By Stasia Widerynski
Research indicates climate change may uniquely affect workers. In response, the NIEHS Worker Training Program (WTP) hosted an annual virtual workshop for grantees and partners, May 18 - 19, 2022. The goal of the workshop was to highlight strategies for mitigating occupational hazards related to climate change and provide an opportunity for program staff, awardee organizations, and partners to engage in discussions and training sessions.
“Climate change is a critical challenge, and the worker training program has an important role to play to tackle the climate of crisis,” said Sharon Beard, M.S., director of WTP.
Rising temperatures and shifting weather patterns can influence a wide range of occupational exposures, such as heat, ozone, polycyclic aromatic hydrocarbons and other chemicals, harmful microorganisms, certain diseases, violence, and wildfires.
“The worker training program has trained workers that have been called into response into many of the worst disasters in the U.S., but a lot of them have little background in climate change,” continued Beard. “WTP is working to save lives and prevent injury every day, with the new need to address impacts of climate change for workers.”
The Importance of Community Engagement
The workshop keynote address featured John Balbus, M.D., interim director of the Office of Climate Change and Health Equity at the U.S. Department of Health and Human Services. Balbus described the inextricable ties between climate change and social determinants of health and the significance of engaging communities in working toward solutions.
“Addressing fundamental health disparities is really an essential part of addressing climate change,” he said. “The most important thing is community development and engagement.”
A key message was training must be a collaborative, two-way exchange and relevant to the lives of workers. Trainers should conduct targeted outreach to the community as they develop the tools appropriate for a proper response, taking into account language requirements and cultural context. Content that builds on workers’ existing knowledge and experience offers opportunities to engage in a meaningful and participatory manner.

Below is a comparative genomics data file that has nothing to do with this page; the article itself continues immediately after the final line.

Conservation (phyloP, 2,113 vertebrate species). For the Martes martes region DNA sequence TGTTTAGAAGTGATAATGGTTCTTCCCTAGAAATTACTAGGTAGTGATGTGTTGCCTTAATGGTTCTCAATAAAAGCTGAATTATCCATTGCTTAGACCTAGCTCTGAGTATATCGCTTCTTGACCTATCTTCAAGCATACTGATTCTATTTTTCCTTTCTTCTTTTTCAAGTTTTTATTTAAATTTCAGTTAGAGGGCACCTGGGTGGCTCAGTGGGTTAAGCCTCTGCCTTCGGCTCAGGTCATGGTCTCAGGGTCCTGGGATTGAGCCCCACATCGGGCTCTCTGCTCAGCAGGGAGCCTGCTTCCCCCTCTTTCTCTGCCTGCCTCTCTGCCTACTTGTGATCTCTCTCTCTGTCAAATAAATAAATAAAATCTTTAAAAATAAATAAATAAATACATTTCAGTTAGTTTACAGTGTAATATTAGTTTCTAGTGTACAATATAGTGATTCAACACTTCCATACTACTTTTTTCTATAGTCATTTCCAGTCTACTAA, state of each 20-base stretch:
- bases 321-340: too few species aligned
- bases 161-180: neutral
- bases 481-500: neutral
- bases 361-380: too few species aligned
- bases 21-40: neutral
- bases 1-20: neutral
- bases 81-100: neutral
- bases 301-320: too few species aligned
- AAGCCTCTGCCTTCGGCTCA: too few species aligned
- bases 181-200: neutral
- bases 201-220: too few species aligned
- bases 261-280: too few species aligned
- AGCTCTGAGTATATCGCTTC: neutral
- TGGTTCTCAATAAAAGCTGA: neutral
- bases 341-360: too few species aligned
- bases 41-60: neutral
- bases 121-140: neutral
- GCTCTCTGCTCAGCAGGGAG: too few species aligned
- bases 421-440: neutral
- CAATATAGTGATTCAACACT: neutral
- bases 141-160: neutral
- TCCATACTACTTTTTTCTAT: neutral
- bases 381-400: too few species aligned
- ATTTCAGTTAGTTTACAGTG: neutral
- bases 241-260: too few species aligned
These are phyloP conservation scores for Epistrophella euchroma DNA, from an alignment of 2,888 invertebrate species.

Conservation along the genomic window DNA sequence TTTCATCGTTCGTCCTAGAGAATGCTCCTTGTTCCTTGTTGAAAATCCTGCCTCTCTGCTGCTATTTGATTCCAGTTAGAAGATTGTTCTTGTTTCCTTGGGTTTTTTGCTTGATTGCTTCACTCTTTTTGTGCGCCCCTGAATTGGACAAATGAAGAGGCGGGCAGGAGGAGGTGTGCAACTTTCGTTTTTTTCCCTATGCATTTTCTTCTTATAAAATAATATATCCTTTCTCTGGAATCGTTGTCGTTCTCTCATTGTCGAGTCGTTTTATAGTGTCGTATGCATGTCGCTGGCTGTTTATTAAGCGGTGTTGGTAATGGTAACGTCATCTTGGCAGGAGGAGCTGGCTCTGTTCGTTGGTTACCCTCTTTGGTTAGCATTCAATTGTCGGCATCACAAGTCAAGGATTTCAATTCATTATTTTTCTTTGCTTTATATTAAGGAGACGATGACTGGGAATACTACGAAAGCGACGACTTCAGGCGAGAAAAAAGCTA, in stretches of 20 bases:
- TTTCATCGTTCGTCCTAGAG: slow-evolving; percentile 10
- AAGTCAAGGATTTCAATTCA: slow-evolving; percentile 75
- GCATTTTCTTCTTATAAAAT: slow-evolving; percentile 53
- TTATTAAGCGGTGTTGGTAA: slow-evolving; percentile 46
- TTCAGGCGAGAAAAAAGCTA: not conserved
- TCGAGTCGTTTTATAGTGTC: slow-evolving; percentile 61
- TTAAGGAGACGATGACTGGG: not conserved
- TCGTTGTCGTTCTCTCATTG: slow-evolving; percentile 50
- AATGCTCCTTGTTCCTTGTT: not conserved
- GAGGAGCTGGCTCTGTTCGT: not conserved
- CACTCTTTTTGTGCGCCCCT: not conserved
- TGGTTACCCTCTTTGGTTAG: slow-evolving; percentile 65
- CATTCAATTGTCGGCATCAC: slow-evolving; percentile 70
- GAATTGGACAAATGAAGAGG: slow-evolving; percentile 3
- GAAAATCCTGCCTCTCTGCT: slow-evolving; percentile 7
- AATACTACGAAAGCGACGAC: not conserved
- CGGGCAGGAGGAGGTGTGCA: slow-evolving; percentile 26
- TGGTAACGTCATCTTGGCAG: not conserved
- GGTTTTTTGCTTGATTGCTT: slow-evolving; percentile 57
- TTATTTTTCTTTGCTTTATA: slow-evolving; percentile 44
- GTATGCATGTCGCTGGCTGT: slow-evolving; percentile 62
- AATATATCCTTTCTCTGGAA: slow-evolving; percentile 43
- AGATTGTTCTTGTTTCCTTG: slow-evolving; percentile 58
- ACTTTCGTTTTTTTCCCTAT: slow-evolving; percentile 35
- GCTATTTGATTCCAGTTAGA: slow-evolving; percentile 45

One of the workshop panels focused on specific approaches to address climate change impacts on workers. Participants discussed how to empower workers and communities to engage with worker training programs. Panelists included:
- Donele Wilkins of the Midwest Consortium for Hazardous Waste Workers Training and president and CEO of the Green Door Initiative.
- Julie Thorstenson, Ph.D., executive director of the Native American Fish and Wildlife Society.
- Nancy Zuniga, M.P.H., program manager at the Institute of Popular Education of Southern California.
The panelists described their communities and the strategies that have helped them sustain key relationships through the trials of the COVID-19 pandemic, flooding, wildfires, and other disasters.
Additional WTP Resources
Established in 1986 under the Superfund Amendments and Reauthorization Act, WTP has supported numerous nonprofit organizations and provided training for environmental cleanup workers, first responders, health care employees, industrial and construction workers, law enforcement officers, transportation workers, and others who face occupational hazards.
WTP offers an extensive collection of training tools and educational materials as part of the National Clearinghouse for Worker Safety and Health Training.
Additionally, environmental justice is a key area in which WTP engages to promote better understanding of and greater support for the needs of workers and communities.
Thorstenson, who is also a member of the Lakota Tribe, described effective relationship building. She encouraged staff to be respectful of the culture they are trying to engage with and make key efforts to safeguard environment, tribal, and cultural values.
Training Sessions and Climate Vulnerability Assessment Report
Participants joined mini-training sessions on a variety of environmental hazards, including wildfire, heat, and flooding. Experts in the field shared strategies and lessons learned in preparing for extreme weather events and provided tools and resources for protecting workers before, during, and after the event. These sessions provided an opportunity for attendees to ask questions and learn strategies for safeguarding their employees and providing effective training.
Attendees also provided feedback on the NIEHS WTP Climate Vulnerability Assessment Report for updating the report and best ways to utilize it in the field. The report describes strategies to assess climate change vulnerabilities that may affect the Worker Training Program and worker populations and provides a checklist of important considerations when planning for a climate change-related event. The goal is to empower the grantee community to better plan for the health impacts and programmatic changes due to global climate change.